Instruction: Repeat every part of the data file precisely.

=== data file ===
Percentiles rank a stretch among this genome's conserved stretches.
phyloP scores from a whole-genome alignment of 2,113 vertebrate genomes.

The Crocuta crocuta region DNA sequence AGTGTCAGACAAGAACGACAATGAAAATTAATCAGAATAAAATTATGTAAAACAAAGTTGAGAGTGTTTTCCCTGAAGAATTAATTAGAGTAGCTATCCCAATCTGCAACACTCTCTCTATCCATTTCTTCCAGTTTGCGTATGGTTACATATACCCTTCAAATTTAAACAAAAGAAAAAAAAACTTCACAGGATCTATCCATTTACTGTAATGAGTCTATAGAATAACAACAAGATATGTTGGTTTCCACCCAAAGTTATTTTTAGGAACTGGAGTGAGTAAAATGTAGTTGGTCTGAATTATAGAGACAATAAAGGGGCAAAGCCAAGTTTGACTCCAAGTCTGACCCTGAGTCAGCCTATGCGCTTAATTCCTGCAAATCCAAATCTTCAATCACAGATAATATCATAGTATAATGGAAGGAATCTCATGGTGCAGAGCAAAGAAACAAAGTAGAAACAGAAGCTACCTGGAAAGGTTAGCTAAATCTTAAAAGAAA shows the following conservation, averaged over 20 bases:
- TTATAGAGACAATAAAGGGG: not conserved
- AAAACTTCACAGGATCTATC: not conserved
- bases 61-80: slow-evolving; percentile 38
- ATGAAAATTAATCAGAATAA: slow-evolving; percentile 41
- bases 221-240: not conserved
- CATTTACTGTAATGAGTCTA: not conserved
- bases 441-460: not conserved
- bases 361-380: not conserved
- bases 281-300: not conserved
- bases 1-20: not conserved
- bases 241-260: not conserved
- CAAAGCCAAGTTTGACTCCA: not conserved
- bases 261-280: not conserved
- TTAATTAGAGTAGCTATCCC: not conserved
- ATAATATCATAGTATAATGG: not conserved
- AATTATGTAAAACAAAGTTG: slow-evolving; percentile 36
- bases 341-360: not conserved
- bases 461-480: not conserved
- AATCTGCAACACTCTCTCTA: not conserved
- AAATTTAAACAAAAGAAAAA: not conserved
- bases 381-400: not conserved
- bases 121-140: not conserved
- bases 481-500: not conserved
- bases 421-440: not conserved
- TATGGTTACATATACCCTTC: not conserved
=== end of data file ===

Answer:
Percentiles rank a stretch among this genome's conserved stretches.
phyloP scores from a whole-genome alignment of 2,113 vertebrate genomes.

The Crocuta crocuta region DNA sequence AGTGTCAGACAAGAACGACAATGAAAATTAATCAGAATAAAATTATGTAAAACAAAGTTGAGAGTGTTTTCCCTGAAGAATTAATTAGAGTAGCTATCCCAATCTGCAACACTCTCTCTATCCATTTCTTCCAGTTTGCGTATGGTTACATATACCCTTCAAATTTAAACAAAAGAAAAAAAAACTTCACAGGATCTATCCATTTACTGTAATGAGTCTATAGAATAACAACAAGATATGTTGGTTTCCACCCAAAGTTATTTTTAGGAACTGGAGTGAGTAAAATGTAGTTGGTCTGAATTATAGAGACAATAAAGGGGCAAAGCCAAGTTTGACTCCAAGTCTGACCCTGAGTCAGCCTATGCGCTTAATTCCTGCAAATCCAAATCTTCAATCACAGATAATATCATAGTATAATGGAAGGAATCTCATGGTGCAGAGCAAAGAAACAAAGTAGAAACAGAAGCTACCTGGAAAGGTTAGCTAAATCTTAAAAGAAA shows the following conservation, averaged over 20 bases:
- TTATAGAGACAATAAAGGGG: not conserved
- AAAACTTCACAGGATCTATC: not conserved
- bases 61-80: slow-evolving; percentile 38
- ATGAAAATTAATCAGAATAA: slow-evolving; percentile 41
- bases 221-240: not conserved
- CATTTACTGTAATGAGTCTA: not conserved
- bases 441-460: not conserved
- bases 361-380: not conserved
- bases 281-300: not conserved
- bases 1-20: not conserved
- bases 241-260: not conserved
- CAAAGCCAAGTTTGACTCCA: not conserved
- bases 261-280: not conserved
- TTAATTAGAGTAGCTATCCC: not conserved
- ATAATATCATAGTATAATGG: not conserved
- AATTATGTAAAACAAAGTTG: slow-evolving; percentile 36
- bases 341-360: not conserved
- bases 461-480: not conserved
- AATCTGCAACACTCTCTCTA: not conserved
- AAATTTAAACAAAAGAAAAA: not conserved
- bases 381-400: not conserved
- bases 121-140: not conserved
- bases 481-500: not conserved
- bases 421-440: not conserved
- TATGGTTACATATACCCTTC: not conserved